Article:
Posted by Karen | 24 June 2009 #
  • Lovely to see your beautiul pictures again Keiko. It makes me want to get to the garden too!

    Posted by bea | 25 June 2009 #
  • Hi Keiko,

    I love your pictures.(and your blog) :) Thanks for sharing it with us.

    Posted by Adriana | 30 June 2009 #
  • Wow, I don’t know how I got here but I love it! Beautiful site, beautiful imagery. It’s been a dreary week here in Mtl & then I get to see this blog! Happy days again! lol. Lovely, thanks for making my day.
    Can you share with me, info on what camera you use?

    Posted by ChantaleP | 30 June 2009 #
  • Those photos are inspiring and simply beautiful ! I want to test the icecream !!!

    Posted by stéphanie | 30 June 2009 #
  • Please tell us where your “Happy Glasses” come from! They are is your site!
    Kristin and Chris Ann

    Posted by LoveFeast Table | 30 June 2009 #
  • What a dream it would be to have a dish of this incredible ice cream while enjoying your enchanting garden! Such a beautiful and inspiring post!

    Posted by lisa (dandysugar) | 1 July 2009 #
  • Snails and slugs? In the USA we have a product called “Sluggo” (TINY iron sulfate-based pellets) that is supposed to be OK for organic, not toxic to pets and actually fertilizes plants. The pellets are under a quarter-inch long, dark colored and unobtrusive. There’s also the old shallow pan or dish filled with beer (in which they drown). If you don’t have beer, you mix water, a little flour, a pinch of yeast and a little sugar and put that in the pan.

    Posted by sj | 3 July 2009 #
  • HI. I love your beautiful yummy blog! I have been meaning to write and let you know I added you to my new food blog sidebar recently & enjoy going to your blog as a daily read. Just wanted to stop by and introduce myself! Have a great day.

    Posted by miss A | 3 July 2009 #
  • Keiko, I’m so glad the summer months are warming your spirits.

    Posted by dennis | 4 July 2009 #
  • I love the pictures but it’s hot and humid in Florida so the Ice Creams are very tempting right now.

    Posted by Sheila | 5 July 2009 #
  • Hi Keiko, Are the pictures by your Canon Rebel XT? Just wondering which camera and lens you used cause the pictures and their dof are gorgeous. The ice cream looks heavenly! Cheers

    Posted by eatingmachine | 6 July 2009 #
  • Hi everyone, thank you so much again for all your kind notes.

    Brittany, sj – thank you so much for your tips, my copper tape seems to be doing the trick so far, but I’ll try your methods when they are back (I’m sure they will, eek!).

    Foodie Notes – your balcony sounds wonderful, it’s amazing how much you can do with a small space, isn’t it? I never thought I’d be into gardening, but it really is rewarding.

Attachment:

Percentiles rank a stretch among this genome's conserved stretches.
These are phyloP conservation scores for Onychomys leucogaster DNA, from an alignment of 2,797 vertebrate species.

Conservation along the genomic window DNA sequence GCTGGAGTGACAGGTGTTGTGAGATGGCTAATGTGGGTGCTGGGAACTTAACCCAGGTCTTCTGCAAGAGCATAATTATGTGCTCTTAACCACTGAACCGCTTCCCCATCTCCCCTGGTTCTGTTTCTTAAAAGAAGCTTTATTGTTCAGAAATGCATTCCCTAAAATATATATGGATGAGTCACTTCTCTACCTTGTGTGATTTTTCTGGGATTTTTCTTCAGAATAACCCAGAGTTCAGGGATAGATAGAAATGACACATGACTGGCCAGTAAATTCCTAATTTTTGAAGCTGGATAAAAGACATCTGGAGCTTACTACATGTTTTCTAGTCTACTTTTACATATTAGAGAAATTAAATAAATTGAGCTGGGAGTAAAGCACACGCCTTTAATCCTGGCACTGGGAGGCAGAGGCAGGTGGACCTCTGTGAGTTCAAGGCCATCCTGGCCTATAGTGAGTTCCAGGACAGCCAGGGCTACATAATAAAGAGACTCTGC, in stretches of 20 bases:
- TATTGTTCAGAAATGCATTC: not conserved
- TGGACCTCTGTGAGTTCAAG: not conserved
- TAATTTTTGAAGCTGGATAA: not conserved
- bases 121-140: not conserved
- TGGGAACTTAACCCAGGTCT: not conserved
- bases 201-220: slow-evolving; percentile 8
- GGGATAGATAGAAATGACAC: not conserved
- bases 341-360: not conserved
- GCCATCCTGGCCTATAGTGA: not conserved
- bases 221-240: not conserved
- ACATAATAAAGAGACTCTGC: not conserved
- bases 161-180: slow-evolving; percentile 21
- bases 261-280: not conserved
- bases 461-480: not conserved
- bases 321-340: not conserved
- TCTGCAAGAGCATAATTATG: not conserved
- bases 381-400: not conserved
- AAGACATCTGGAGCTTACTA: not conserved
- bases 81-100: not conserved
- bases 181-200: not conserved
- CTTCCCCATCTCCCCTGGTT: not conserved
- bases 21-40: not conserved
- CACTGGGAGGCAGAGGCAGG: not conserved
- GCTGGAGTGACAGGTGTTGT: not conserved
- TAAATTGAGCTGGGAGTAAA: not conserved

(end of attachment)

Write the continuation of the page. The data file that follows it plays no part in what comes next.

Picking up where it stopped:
y-and-r-d-san – 早く梅雨が明けるといいですね。無いモノねだりなのでしょうが、時々日本の夏が恋しくなります…。

    Millsmills – I can’t say I’ve been cooking from any books lately either…

    Meaghan – thank you, and yes I’m hoping to plan another trip to South America sometime…

    Natsumi-san – keep inspiring us with your beautiful creations, I really enjoy seeing things through your eyes.

    Sj – how lovely that your father makes ice cream!

    Sole – thank you so much for your feedback, and I’m glad you and your husband enjoyed it! I’ve never tasted a ‘real’ one so I can’t really compare it, but loved the tangy lemon flavour with the rich cream too :) It’s a shame about the Japanese patissier but I’m sure you can get many other lovely cakes too…

    Barbara – you can enjoy limoncello soon too, we’re thinking of you.

    Margot – thank you so much!

    Karen, Chantal, Eatingmachine – I’ve been using a Canon 5D for two years now (a Rebel XT before that), with a 90mm macro lens for most food shots.

    Kristin & Chris Ann – I believe I got them from Graham & Green in London ( but you can find similar ones at Middle Eastern/Moroccan shops.

    Lisa – it’s actually my client’s garden, I wish I had one like it!

    Miss A – thank you for letting me know!

    Dennis – thank you for your kind thought. I’m much happier this summer in this gorgeous weather, I hope you’re enjoying a lovely summer too…

    Posted by keiko | 6 July 2009 #
  • this is a bit late. but, you can get rid of snails by putting out little dishes of beer overnight. snails, slugs and pill bugs go right for it. it’s a bit icky in the morning. just throw it on your compost pile!



    Posted by rachael | 14 January 2010 #
  • I cannot wait for summer to arrive, I want to try and take some photos like yours :) And make ice cream too! I like the addition of limoncello, it’s got a nice Italian-BBQ-sitting on the patio feel to it :)

    Posted by Pudding Pie Lane | 27 March 2011 #
  • I LOVE ICE CREAM! i read that greek yogurts can be made into an ice cream too. do you have any idea about that? you can check my site to see what’s best with my favorite greek yogurt

    Posted by amy | 2 March 2012 #